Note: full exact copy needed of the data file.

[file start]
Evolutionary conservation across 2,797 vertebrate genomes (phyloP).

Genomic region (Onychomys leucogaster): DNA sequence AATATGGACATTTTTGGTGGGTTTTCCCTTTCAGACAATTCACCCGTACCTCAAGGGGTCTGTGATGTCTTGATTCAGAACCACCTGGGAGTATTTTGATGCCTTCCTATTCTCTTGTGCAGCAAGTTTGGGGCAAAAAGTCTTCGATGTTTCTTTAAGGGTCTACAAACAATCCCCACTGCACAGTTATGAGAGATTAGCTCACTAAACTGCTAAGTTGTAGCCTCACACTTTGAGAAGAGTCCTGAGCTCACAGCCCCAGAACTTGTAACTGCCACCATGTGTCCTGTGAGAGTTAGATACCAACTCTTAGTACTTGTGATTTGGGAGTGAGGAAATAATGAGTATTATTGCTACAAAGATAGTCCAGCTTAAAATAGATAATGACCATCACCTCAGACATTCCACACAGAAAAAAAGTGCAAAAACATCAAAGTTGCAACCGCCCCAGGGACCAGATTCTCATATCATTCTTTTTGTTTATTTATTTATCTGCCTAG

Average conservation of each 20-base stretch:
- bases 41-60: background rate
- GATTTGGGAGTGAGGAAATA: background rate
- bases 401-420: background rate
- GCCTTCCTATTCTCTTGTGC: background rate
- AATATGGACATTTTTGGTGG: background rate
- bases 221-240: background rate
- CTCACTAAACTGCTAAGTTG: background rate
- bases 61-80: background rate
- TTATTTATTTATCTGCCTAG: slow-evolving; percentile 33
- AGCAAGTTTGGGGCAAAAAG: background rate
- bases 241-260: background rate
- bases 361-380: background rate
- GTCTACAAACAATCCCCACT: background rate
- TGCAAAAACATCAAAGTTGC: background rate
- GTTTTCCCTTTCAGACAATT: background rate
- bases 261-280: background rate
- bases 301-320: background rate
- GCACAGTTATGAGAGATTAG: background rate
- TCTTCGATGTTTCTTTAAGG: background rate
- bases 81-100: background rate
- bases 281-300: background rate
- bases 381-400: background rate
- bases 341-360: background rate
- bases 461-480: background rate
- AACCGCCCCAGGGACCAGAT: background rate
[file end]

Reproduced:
Evolutionary conservation across 2,797 vertebrate genomes (phyloP).

Genomic region (Onychomys leucogaster): DNA sequence AATATGGACATTTTTGGTGGGTTTTCCCTTTCAGACAATTCACCCGTACCTCAAGGGGTCTGTGATGTCTTGATTCAGAACCACCTGGGAGTATTTTGATGCCTTCCTATTCTCTTGTGCAGCAAGTTTGGGGCAAAAAGTCTTCGATGTTTCTTTAAGGGTCTACAAACAATCCCCACTGCACAGTTATGAGAGATTAGCTCACTAAACTGCTAAGTTGTAGCCTCACACTTTGAGAAGAGTCCTGAGCTCACAGCCCCAGAACTTGTAACTGCCACCATGTGTCCTGTGAGAGTTAGATACCAACTCTTAGTACTTGTGATTTGGGAGTGAGGAAATAATGAGTATTATTGCTACAAAGATAGTCCAGCTTAAAATAGATAATGACCATCACCTCAGACATTCCACACAGAAAAAAAGTGCAAAAACATCAAAGTTGCAACCGCCCCAGGGACCAGATTCTCATATCATTCTTTTTGTTTATTTATTTATCTGCCTAG

Average conservation of each 20-base stretch:
- bases 41-60: background rate
- GATTTGGGAGTGAGGAAATA: background rate
- bases 401-420: background rate
- GCCTTCCTATTCTCTTGTGC: background rate
- AATATGGACATTTTTGGTGG: background rate
- bases 221-240: background rate
- CTCACTAAACTGCTAAGTTG: background rate
- bases 61-80: background rate
- TTATTTATTTATCTGCCTAG: slow-evolving; percentile 33
- AGCAAGTTTGGGGCAAAAAG: background rate
- bases 241-260: background rate
- bases 361-380: background rate
- GTCTACAAACAATCCCCACT: background rate
- TGCAAAAACATCAAAGTTGC: background rate
- GTTTTCCCTTTCAGACAATT: background rate
- bases 261-280: background rate
- bases 301-320: background rate
- GCACAGTTATGAGAGATTAG: background rate
- TCTTCGATGTTTCTTTAAGG: background rate
- bases 81-100: background rate
- bases 281-300: background rate
- bases 381-400: background rate
- bases 341-360: background rate
- bases 461-480: background rate
- AACCGCCCCAGGGACCAGAT: background rate